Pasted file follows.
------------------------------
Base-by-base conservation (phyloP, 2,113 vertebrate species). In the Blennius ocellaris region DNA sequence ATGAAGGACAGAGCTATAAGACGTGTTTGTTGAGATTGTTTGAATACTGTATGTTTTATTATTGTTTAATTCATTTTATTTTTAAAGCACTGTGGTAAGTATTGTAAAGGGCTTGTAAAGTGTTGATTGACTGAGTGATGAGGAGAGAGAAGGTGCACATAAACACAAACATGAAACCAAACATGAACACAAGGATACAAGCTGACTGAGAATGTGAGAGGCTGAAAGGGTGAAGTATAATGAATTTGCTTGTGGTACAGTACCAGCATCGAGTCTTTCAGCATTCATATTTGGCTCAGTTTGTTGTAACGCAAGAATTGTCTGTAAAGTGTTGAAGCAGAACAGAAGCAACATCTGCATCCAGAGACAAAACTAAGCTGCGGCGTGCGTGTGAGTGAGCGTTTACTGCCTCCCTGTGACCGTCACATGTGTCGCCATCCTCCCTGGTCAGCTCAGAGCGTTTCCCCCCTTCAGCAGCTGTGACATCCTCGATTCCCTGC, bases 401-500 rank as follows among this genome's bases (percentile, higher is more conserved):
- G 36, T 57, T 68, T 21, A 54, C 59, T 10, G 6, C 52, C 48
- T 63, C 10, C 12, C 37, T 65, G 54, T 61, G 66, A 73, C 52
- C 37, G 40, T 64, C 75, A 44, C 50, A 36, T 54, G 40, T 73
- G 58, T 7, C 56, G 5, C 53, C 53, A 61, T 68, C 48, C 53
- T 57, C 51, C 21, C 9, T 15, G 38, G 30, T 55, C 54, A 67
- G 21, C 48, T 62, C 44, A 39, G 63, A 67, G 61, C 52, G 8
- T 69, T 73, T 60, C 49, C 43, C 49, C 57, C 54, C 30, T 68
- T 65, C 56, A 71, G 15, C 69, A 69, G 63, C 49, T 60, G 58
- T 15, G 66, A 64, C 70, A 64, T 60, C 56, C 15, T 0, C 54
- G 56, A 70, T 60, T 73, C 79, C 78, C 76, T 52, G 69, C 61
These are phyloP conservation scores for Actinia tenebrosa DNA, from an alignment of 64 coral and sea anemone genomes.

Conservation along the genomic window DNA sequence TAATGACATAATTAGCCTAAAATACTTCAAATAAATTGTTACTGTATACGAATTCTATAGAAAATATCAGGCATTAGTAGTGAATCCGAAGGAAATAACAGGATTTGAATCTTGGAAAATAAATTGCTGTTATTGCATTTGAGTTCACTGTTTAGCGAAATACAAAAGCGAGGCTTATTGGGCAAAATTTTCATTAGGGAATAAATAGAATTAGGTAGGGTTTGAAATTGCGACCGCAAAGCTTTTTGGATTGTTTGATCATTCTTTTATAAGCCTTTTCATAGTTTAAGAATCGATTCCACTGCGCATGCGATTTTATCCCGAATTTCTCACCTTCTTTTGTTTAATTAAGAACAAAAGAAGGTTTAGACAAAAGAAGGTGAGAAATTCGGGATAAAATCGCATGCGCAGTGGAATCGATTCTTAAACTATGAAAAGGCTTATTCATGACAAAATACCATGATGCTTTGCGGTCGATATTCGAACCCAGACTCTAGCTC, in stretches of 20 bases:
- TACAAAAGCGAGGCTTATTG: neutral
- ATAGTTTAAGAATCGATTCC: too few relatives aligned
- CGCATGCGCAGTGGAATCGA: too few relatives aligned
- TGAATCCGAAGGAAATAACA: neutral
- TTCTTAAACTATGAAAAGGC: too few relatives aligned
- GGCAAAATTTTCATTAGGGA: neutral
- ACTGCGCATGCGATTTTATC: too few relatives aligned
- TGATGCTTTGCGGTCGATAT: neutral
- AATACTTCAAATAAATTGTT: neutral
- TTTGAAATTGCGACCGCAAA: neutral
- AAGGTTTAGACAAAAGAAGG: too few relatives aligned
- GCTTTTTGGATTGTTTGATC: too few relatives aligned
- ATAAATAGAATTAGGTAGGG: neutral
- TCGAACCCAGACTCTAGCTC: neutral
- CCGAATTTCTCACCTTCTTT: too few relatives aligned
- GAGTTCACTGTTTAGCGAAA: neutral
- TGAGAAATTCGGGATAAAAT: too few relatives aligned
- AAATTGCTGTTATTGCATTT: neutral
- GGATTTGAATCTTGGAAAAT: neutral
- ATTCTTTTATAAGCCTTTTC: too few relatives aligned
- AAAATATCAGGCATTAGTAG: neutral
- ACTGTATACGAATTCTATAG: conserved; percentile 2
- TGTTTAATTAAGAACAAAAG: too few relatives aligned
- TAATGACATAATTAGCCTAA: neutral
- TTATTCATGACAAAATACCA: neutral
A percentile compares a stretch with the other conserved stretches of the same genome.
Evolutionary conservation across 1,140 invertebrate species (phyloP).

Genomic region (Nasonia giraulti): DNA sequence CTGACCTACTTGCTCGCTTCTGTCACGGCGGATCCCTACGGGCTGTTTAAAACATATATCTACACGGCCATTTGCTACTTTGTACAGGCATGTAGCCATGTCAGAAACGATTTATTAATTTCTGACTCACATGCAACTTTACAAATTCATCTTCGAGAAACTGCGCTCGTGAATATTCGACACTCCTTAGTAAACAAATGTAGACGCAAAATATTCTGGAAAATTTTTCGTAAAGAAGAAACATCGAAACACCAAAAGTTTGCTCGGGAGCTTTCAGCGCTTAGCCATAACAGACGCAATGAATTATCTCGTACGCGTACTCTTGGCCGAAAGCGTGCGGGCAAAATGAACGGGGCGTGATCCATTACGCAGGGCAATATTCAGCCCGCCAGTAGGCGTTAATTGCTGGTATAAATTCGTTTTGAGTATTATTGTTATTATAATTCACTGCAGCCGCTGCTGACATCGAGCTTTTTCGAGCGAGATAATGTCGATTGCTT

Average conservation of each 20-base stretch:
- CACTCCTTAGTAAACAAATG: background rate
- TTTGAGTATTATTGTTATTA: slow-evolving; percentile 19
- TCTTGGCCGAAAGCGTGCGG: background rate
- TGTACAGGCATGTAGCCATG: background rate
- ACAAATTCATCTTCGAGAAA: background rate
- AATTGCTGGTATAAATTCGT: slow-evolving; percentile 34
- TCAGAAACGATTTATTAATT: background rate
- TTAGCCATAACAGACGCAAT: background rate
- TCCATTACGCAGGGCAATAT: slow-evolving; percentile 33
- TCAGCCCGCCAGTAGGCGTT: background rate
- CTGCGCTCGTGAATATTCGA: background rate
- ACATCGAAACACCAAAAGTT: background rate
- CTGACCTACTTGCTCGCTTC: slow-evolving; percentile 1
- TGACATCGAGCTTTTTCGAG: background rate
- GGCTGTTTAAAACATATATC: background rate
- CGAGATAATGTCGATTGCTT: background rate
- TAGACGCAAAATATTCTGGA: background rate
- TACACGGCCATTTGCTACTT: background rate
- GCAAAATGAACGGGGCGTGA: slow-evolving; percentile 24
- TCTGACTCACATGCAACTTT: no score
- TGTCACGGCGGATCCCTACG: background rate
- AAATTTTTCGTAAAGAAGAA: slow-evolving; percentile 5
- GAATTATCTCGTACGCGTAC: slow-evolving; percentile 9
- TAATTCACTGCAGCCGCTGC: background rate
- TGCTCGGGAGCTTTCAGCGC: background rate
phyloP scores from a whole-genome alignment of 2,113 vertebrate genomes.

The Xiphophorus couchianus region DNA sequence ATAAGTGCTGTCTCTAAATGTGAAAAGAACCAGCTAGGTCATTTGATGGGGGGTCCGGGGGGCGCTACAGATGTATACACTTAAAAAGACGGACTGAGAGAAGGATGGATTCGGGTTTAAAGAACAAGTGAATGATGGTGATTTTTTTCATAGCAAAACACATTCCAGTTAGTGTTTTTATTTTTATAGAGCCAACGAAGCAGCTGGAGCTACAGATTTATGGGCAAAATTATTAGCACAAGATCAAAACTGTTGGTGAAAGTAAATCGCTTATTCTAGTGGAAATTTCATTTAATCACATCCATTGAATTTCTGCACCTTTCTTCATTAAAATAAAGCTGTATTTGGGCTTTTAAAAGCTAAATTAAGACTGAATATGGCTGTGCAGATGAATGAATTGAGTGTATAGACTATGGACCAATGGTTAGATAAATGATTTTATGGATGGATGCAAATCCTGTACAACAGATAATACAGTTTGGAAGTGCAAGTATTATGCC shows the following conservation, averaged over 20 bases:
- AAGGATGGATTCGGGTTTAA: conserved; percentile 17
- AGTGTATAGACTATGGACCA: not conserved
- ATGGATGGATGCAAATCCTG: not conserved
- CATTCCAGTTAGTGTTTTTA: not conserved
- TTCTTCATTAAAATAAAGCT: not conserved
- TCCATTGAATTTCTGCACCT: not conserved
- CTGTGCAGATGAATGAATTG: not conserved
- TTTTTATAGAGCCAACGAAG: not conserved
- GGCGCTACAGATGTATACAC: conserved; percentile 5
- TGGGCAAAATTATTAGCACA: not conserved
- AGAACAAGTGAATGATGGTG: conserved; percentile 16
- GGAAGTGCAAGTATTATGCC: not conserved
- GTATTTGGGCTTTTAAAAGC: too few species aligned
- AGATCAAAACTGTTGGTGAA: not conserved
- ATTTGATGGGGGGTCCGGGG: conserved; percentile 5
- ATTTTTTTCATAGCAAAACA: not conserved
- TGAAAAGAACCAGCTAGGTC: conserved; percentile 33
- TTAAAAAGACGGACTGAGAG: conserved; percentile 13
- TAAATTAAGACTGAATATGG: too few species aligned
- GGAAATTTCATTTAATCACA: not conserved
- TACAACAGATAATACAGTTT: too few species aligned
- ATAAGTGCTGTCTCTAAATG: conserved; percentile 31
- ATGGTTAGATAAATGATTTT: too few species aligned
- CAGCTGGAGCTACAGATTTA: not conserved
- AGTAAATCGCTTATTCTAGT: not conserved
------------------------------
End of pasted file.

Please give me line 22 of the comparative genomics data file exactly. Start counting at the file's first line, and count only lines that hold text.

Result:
- AATACTTCAAATAAATTGTT: neutral